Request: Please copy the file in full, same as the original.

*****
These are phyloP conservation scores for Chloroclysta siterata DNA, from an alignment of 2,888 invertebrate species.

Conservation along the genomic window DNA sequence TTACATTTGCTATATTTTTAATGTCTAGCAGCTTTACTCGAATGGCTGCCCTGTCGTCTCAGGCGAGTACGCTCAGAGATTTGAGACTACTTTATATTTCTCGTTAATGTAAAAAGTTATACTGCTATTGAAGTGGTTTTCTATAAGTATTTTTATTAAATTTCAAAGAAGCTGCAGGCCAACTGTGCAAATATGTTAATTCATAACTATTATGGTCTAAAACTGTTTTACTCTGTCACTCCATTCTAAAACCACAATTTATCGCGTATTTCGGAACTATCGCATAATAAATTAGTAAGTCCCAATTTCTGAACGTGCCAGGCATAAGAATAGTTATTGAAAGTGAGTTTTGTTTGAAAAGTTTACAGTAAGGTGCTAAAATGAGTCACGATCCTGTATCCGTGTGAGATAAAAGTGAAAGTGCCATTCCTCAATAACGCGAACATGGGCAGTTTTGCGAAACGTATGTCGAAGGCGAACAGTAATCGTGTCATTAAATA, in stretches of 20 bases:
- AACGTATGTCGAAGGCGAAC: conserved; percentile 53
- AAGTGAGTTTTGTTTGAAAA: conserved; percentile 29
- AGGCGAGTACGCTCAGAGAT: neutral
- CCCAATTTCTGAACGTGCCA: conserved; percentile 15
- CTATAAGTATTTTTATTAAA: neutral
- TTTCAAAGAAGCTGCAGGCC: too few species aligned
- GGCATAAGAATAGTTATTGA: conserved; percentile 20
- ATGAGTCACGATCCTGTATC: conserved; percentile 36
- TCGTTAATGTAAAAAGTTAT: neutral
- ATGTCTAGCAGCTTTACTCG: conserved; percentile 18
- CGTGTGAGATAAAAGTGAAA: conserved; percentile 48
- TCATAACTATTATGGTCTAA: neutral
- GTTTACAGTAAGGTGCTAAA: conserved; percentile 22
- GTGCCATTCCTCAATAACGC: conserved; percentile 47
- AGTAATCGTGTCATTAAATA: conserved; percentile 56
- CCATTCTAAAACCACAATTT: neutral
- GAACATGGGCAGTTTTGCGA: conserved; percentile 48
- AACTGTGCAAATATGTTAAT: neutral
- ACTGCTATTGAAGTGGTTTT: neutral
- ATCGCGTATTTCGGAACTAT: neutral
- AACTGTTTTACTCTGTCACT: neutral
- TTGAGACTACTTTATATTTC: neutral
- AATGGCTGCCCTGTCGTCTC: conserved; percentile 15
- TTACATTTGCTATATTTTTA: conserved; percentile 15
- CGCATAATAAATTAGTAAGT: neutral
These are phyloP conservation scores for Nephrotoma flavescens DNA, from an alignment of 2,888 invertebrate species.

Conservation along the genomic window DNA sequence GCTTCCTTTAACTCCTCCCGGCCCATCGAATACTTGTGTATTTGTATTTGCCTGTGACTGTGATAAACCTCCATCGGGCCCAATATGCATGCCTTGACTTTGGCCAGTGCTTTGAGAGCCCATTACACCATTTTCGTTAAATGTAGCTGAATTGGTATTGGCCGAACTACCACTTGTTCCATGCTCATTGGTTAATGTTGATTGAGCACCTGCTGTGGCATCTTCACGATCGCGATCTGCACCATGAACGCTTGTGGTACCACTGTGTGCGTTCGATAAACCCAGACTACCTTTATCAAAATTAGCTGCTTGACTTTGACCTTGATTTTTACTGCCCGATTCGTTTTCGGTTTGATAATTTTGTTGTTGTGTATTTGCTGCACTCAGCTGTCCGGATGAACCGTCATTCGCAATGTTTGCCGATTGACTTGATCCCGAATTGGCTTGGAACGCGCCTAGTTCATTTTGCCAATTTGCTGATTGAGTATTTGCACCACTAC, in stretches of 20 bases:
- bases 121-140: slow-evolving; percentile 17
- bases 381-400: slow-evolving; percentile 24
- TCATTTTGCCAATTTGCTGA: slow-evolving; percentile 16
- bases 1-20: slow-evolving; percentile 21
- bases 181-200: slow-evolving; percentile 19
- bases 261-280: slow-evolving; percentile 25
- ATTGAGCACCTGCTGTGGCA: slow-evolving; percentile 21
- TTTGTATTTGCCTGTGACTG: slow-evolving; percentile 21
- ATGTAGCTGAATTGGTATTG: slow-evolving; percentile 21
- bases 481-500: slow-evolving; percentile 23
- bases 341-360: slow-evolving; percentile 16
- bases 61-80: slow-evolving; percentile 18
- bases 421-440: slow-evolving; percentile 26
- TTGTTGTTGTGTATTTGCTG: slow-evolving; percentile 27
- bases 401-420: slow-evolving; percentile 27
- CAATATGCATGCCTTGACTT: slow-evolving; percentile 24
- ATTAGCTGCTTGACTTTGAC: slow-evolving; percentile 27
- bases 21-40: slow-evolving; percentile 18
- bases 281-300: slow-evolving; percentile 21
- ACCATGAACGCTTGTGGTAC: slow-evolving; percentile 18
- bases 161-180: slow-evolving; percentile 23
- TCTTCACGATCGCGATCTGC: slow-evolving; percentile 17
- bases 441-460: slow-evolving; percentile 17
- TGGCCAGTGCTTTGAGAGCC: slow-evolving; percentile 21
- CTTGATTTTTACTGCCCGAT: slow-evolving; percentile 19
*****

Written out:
These are phyloP conservation scores for Chloroclysta siterata DNA, from an alignment of 2,888 invertebrate species.

Conservation along the genomic window DNA sequence TTACATTTGCTATATTTTTAATGTCTAGCAGCTTTACTCGAATGGCTGCCCTGTCGTCTCAGGCGAGTACGCTCAGAGATTTGAGACTACTTTATATTTCTCGTTAATGTAAAAAGTTATACTGCTATTGAAGTGGTTTTCTATAAGTATTTTTATTAAATTTCAAAGAAGCTGCAGGCCAACTGTGCAAATATGTTAATTCATAACTATTATGGTCTAAAACTGTTTTACTCTGTCACTCCATTCTAAAACCACAATTTATCGCGTATTTCGGAACTATCGCATAATAAATTAGTAAGTCCCAATTTCTGAACGTGCCAGGCATAAGAATAGTTATTGAAAGTGAGTTTTGTTTGAAAAGTTTACAGTAAGGTGCTAAAATGAGTCACGATCCTGTATCCGTGTGAGATAAAAGTGAAAGTGCCATTCCTCAATAACGCGAACATGGGCAGTTTTGCGAAACGTATGTCGAAGGCGAACAGTAATCGTGTCATTAAATA, in stretches of 20 bases:
- AACGTATGTCGAAGGCGAAC: conserved; percentile 53
- AAGTGAGTTTTGTTTGAAAA: conserved; percentile 29
- AGGCGAGTACGCTCAGAGAT: neutral
- CCCAATTTCTGAACGTGCCA: conserved; percentile 15
- CTATAAGTATTTTTATTAAA: neutral
- TTTCAAAGAAGCTGCAGGCC: too few species aligned
- GGCATAAGAATAGTTATTGA: conserved; percentile 20
- ATGAGTCACGATCCTGTATC: conserved; percentile 36
- TCGTTAATGTAAAAAGTTAT: neutral
- ATGTCTAGCAGCTTTACTCG: conserved; percentile 18
- CGTGTGAGATAAAAGTGAAA: conserved; percentile 48
- TCATAACTATTATGGTCTAA: neutral
- GTTTACAGTAAGGTGCTAAA: conserved; percentile 22
- GTGCCATTCCTCAATAACGC: conserved; percentile 47
- AGTAATCGTGTCATTAAATA: conserved; percentile 56
- CCATTCTAAAACCACAATTT: neutral
- GAACATGGGCAGTTTTGCGA: conserved; percentile 48
- AACTGTGCAAATATGTTAAT: neutral
- ACTGCTATTGAAGTGGTTTT: neutral
- ATCGCGTATTTCGGAACTAT: neutral
- AACTGTTTTACTCTGTCACT: neutral
- TTGAGACTACTTTATATTTC: neutral
- AATGGCTGCCCTGTCGTCTC: conserved; percentile 15
- TTACATTTGCTATATTTTTA: conserved; percentile 15
- CGCATAATAAATTAGTAAGT: neutral
These are phyloP conservation scores for Nephrotoma flavescens DNA, from an alignment of 2,888 invertebrate species.

Conservation along the genomic window DNA sequence GCTTCCTTTAACTCCTCCCGGCCCATCGAATACTTGTGTATTTGTATTTGCCTGTGACTGTGATAAACCTCCATCGGGCCCAATATGCATGCCTTGACTTTGGCCAGTGCTTTGAGAGCCCATTACACCATTTTCGTTAAATGTAGCTGAATTGGTATTGGCCGAACTACCACTTGTTCCATGCTCATTGGTTAATGTTGATTGAGCACCTGCTGTGGCATCTTCACGATCGCGATCTGCACCATGAACGCTTGTGGTACCACTGTGTGCGTTCGATAAACCCAGACTACCTTTATCAAAATTAGCTGCTTGACTTTGACCTTGATTTTTACTGCCCGATTCGTTTTCGGTTTGATAATTTTGTTGTTGTGTATTTGCTGCACTCAGCTGTCCGGATGAACCGTCATTCGCAATGTTTGCCGATTGACTTGATCCCGAATTGGCTTGGAACGCGCCTAGTTCATTTTGCCAATTTGCTGATTGAGTATTTGCACCACTAC, in stretches of 20 bases:
- bases 121-140: slow-evolving; percentile 17
- bases 381-400: slow-evolving; percentile 24
- TCATTTTGCCAATTTGCTGA: slow-evolving; percentile 16
- bases 1-20: slow-evolving; percentile 21
- bases 181-200: slow-evolving; percentile 19
- bases 261-280: slow-evolving; percentile 25
- ATTGAGCACCTGCTGTGGCA: slow-evolving; percentile 21
- TTTGTATTTGCCTGTGACTG: slow-evolving; percentile 21
- ATGTAGCTGAATTGGTATTG: slow-evolving; percentile 21
- bases 481-500: slow-evolving; percentile 23
- bases 341-360: slow-evolving; percentile 16
- bases 61-80: slow-evolving; percentile 18
- bases 421-440: slow-evolving; percentile 26
- TTGTTGTTGTGTATTTGCTG: slow-evolving; percentile 27
- bases 401-420: slow-evolving; percentile 27
- CAATATGCATGCCTTGACTT: slow-evolving; percentile 24
- ATTAGCTGCTTGACTTTGAC: slow-evolving; percentile 27
- bases 21-40: slow-evolving; percentile 18
- bases 281-300: slow-evolving; percentile 21
- ACCATGAACGCTTGTGGTAC: slow-evolving; percentile 18
- bases 161-180: slow-evolving; percentile 23
- TCTTCACGATCGCGATCTGC: slow-evolving; percentile 17
- bases 441-460: slow-evolving; percentile 17
- TGGCCAGTGCTTTGAGAGCC: slow-evolving; percentile 21
- CTTGATTTTTACTGCCCGAT: slow-evolving; percentile 19